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The House We Grew Up In

by Lisa Jewell

The House We Grew Up In by Lisa Jewell
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  • Published in USA  Aug 2014
    400 pages
    Genre: Novels

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There are currently 41 reader reviews for The House We Grew Up In
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Elaine M. (Beaver Falls, PA)

The House We Grew Up In
In this book, Lisa Jewell introduces an idyllic family that becomes dysfunctional and estranged after a tragedy strikes.

Not only does Jewell use flashback to tell each character's story; but uses emails between the mother and her lover as an update.

This book would make a good Book Club choice because the book covers many topics : secrets, mental illness, relationships, hoarding, death, and tragedy reactions.
Carole V. (West Linn, OR)

Don't start it in the evening....
I made the mistake of starting it late in the day. I got very little sleep that night! This covers the Bird family over a 30 year period; it includes, hoarding, mental illness, betrayal, lesbianism, incest, and extra-marital affairs. I first thought maybe the author was trying to include too much. But I must say that the book just got better and better. A really satisfying read. It would be a great book club pick.
Lesley M. (Mesa, AZ)

The House We Grew Up In
A great story about family dynamics, secrets that tear us apart and the ties that bring us back full circle.

I enjoyed getting to know the characters of this book; they were well described and easy to relate to. The plot is engaging and I really cared about the characters that grow as the story develops.

I believe any reader that likes books about family with a touch of dysfunction will find this book appealing. Book groups will have many themes to discuss as well.
Susan P. (Boston, MA)

I Wouldn't Want to Grow Up in That House
While the family in this very readable novel would be considered dysfunctional, there are characters to like, even as they struggle. No one really addresses the mental health issues of the hippie hoarding mother and her infantile, selfish ways; the fascinating parts are each family member's decision about to how to live his or her own life as a reaction. What characters do or not do is frustrating, but it was a compelling read. Makes me want to read her other novels.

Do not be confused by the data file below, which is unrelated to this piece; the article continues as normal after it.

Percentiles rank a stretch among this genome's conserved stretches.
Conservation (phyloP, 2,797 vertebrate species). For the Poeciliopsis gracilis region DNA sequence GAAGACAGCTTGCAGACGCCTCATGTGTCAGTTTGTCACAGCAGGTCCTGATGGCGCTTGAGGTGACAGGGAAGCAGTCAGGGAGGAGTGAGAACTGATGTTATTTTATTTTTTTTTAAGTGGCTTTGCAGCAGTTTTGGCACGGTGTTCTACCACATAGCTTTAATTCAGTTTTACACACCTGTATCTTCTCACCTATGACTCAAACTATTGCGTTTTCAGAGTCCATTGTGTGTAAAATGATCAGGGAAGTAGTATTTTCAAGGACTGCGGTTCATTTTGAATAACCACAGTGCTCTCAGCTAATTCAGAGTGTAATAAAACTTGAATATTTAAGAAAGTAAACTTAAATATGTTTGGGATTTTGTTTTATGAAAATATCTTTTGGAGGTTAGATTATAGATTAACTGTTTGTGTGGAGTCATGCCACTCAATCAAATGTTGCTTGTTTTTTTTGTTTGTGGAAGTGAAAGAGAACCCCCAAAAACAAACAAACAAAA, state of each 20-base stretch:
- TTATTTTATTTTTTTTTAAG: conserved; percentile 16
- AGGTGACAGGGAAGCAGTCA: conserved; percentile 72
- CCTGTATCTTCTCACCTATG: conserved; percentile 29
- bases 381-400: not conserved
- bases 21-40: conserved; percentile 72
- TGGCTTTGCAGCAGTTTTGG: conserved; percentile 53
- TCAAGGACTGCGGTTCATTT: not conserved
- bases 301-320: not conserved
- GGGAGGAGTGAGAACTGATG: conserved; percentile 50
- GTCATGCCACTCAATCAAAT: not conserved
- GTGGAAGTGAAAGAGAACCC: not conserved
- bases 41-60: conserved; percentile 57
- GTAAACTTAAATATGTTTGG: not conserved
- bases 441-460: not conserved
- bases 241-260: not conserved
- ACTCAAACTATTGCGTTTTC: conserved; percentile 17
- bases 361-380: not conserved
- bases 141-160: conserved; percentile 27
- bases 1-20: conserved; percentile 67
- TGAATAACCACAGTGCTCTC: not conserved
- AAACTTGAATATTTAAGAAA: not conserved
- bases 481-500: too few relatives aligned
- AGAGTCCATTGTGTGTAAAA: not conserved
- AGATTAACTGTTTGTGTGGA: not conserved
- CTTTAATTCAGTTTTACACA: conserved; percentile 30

Sarah N. (Corte Madera, CA)

Great Book...Hope my house never looks like that!
I think everyone fears living in a delicate situation. Lisa Jewell did an excellent job developing the characters in such a way that the reader really cares about them. I also enjoyed the addition of the Internet "dating/friend" of the Mother...it added an interesting insight to the Mother that we would not have had otherwise. In the end, keeping all of the stuff makes perfect sense.
Kay K. (Oshkosh, WI)

A House Can Define a Family
The House We Grew Up In is the story of a family rooted to a house through Lorelei, the mother. Lorelei is a spirit that delights in finding beauty in every little thing, and can't let go of the memories that "things" hold for her. When a devastating event occurs, the happy family fragments and falls apart. All but Lorelei leave the house. Lorelei can't leave. Each family member is broken and takes off in a different direction looking for a way to heal. In the end, it is again the house that calls them all home and helps them heal. I really enjoyed this book, I found the family very human. The author gives this family life and shows how family love can prevail.
Lauren T. (Orlando, FL)

The House We Grew Up In by Lisa Jewell
What a wonderful read this book is. The characters are well fleshed out, and the story is believable. Reading it feels like you're getting a glimpse into the lives of real people in an average family, gradually learning their secrets and watching them find out who they really are. I've said in past reviews that a book has made me want to read the author's other work. I'll be digging into Lisa Jewell's earlier novels immediately after reading this one.
Annie P. (Murrells Inlet, SC)

The House We Grew Up In By Lisa Jewell
I can't honestly say I "liked" this book – but I was completely enthralled by it, engrossed in it, and educated by it. The Bird family is reminiscent of the Weston family in August-Osage County, without the theatrics, and tempered by the Britishness of their upbringing. Jewell's characters were so deliciously analyzed and emotionally warped, even in their understatement of quiet destruction and coming together again, that I felt as though I were watching a drama rather than reading it. Lorelei's excuses, reasons, for her actions were spot on for someone trying to justify an illness and addiction, and her confessional letters drove home how all-consuming a psychological obsession can be. Her family's dismissal of her condition in the early years was a typical reaction for being too close to the situation, and then the disgust later on aimed at themselves as well as Lorelei, drove a stake into their relationship, seemingly severing any hope of continuing on as a family. That they came together at all was a miracle, and understanding what had happened reclaimed their humanity and sanity. Not a feel-good novel, but a sympathetic look at the horrors an average family can confront and overcome in its history. I must have missed many British novels, because the language and slang were very entertaining, although I am still wondering what some of the words meant. I will definitely recommend this book to my friends.

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